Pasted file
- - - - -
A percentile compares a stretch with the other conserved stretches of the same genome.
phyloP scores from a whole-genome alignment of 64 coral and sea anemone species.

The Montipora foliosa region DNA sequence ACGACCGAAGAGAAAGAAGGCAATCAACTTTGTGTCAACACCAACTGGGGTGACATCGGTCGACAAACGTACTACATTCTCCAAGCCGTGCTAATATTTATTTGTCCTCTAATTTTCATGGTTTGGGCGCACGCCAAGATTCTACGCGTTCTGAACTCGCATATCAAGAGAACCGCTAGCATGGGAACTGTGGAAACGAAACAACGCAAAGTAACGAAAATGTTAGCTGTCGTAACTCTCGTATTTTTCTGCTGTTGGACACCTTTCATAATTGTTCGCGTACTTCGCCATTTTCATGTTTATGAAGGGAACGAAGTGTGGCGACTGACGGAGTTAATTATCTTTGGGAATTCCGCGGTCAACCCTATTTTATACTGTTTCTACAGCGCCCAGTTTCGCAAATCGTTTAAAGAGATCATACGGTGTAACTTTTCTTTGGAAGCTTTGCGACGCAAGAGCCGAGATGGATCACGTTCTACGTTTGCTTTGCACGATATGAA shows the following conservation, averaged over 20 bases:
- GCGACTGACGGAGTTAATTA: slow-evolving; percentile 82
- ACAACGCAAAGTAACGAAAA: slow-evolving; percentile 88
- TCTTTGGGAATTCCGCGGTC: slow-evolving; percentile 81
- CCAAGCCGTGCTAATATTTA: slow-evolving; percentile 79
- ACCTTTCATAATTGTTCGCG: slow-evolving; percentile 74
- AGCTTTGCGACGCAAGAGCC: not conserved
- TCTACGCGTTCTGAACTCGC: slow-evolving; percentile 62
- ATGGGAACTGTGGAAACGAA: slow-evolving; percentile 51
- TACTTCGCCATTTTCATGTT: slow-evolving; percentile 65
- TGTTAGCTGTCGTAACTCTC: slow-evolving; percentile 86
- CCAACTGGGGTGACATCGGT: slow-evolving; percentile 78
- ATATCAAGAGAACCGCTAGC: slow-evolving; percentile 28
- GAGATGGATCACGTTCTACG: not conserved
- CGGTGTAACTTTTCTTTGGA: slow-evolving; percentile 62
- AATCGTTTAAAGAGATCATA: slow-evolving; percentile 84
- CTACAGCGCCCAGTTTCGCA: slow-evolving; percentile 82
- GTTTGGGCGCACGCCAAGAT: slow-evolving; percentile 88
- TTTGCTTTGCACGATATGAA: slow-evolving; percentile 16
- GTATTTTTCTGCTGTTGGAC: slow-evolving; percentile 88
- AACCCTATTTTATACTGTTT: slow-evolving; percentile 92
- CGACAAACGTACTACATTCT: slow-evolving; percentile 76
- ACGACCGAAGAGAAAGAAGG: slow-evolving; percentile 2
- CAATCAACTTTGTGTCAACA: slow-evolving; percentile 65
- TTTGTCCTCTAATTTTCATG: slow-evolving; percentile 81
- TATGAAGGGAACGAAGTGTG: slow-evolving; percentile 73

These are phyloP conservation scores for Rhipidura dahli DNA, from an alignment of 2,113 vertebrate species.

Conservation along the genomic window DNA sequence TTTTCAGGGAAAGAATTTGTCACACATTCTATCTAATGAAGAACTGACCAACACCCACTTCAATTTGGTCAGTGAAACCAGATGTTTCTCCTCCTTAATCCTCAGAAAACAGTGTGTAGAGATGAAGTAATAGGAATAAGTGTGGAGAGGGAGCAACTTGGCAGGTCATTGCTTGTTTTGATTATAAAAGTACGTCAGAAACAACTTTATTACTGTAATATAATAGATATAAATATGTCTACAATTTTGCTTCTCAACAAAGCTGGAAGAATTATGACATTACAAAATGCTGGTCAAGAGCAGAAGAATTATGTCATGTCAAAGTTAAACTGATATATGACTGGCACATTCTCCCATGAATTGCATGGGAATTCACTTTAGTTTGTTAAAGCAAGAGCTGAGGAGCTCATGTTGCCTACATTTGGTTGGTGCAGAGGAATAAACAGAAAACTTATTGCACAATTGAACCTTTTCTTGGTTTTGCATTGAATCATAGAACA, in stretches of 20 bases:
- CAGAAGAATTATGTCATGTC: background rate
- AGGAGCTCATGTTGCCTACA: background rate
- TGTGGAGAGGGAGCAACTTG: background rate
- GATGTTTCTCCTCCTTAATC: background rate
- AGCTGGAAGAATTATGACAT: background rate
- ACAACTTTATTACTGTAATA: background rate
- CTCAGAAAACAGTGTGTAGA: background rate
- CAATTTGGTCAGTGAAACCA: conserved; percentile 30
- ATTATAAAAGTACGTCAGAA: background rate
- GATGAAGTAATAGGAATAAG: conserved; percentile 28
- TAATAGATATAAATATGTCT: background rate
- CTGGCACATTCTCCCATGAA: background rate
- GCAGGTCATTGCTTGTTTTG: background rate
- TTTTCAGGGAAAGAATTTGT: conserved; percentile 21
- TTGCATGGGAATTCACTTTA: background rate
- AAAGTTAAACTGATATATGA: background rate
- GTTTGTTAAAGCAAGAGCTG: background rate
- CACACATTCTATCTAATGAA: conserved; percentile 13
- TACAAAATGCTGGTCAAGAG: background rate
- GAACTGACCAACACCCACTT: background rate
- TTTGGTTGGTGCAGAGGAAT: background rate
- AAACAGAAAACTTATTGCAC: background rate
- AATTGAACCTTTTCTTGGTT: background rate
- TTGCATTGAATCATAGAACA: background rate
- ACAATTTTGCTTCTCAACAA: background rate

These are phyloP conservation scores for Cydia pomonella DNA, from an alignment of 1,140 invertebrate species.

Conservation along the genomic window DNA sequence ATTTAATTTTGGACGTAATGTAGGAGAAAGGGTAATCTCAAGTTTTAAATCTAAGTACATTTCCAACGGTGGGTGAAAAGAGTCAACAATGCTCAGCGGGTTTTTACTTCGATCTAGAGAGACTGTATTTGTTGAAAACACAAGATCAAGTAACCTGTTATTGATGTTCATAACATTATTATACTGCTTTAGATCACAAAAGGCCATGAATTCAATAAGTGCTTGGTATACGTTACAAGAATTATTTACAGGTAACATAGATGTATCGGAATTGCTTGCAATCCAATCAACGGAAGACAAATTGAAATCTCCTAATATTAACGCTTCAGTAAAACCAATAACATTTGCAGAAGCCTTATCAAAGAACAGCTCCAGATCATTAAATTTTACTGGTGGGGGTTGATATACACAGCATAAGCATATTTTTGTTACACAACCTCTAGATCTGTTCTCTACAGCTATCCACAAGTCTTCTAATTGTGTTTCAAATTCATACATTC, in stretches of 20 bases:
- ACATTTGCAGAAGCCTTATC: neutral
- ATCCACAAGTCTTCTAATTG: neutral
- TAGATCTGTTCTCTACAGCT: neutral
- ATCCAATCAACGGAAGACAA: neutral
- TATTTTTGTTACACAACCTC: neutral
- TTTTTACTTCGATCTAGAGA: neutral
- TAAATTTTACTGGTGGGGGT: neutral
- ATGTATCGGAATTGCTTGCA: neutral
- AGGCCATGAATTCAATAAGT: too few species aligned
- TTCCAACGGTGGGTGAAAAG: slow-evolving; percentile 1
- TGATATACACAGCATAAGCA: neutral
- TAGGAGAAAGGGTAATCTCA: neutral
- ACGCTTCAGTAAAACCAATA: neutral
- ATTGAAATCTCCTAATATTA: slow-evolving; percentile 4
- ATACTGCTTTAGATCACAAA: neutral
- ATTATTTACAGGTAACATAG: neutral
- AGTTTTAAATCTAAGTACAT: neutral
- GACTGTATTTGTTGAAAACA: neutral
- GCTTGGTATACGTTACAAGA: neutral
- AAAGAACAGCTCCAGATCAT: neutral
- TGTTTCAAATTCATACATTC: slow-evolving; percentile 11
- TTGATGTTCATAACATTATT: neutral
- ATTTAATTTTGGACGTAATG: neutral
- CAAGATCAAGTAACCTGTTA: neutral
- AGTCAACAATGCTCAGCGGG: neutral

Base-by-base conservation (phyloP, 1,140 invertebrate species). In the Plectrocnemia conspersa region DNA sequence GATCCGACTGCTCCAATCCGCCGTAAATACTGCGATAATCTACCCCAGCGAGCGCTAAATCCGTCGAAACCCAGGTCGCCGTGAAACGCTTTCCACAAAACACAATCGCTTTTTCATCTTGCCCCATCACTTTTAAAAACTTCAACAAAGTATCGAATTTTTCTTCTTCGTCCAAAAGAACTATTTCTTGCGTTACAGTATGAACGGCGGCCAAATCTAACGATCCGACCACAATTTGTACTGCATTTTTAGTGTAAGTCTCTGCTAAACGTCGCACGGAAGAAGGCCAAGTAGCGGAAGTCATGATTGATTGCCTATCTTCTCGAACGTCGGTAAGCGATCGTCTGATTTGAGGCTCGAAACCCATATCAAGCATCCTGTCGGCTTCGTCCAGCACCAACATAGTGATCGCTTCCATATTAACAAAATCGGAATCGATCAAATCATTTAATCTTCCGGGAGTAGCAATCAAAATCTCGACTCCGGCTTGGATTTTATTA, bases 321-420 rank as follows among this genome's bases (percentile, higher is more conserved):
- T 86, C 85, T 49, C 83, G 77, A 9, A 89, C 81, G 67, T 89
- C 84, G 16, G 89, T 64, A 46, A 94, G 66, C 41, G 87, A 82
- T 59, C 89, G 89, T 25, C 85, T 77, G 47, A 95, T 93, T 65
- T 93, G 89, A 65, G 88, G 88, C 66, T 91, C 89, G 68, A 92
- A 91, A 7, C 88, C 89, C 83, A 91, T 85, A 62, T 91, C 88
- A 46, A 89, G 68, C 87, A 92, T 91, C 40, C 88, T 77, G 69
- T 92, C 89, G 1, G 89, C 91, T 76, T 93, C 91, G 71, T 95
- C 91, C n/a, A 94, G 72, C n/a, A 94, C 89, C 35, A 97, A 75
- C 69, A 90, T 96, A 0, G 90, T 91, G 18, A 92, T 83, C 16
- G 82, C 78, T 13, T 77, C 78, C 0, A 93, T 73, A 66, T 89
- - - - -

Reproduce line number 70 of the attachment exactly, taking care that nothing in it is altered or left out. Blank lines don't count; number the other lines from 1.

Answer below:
- ACGCTTCAGTAAAACCAATA: neutral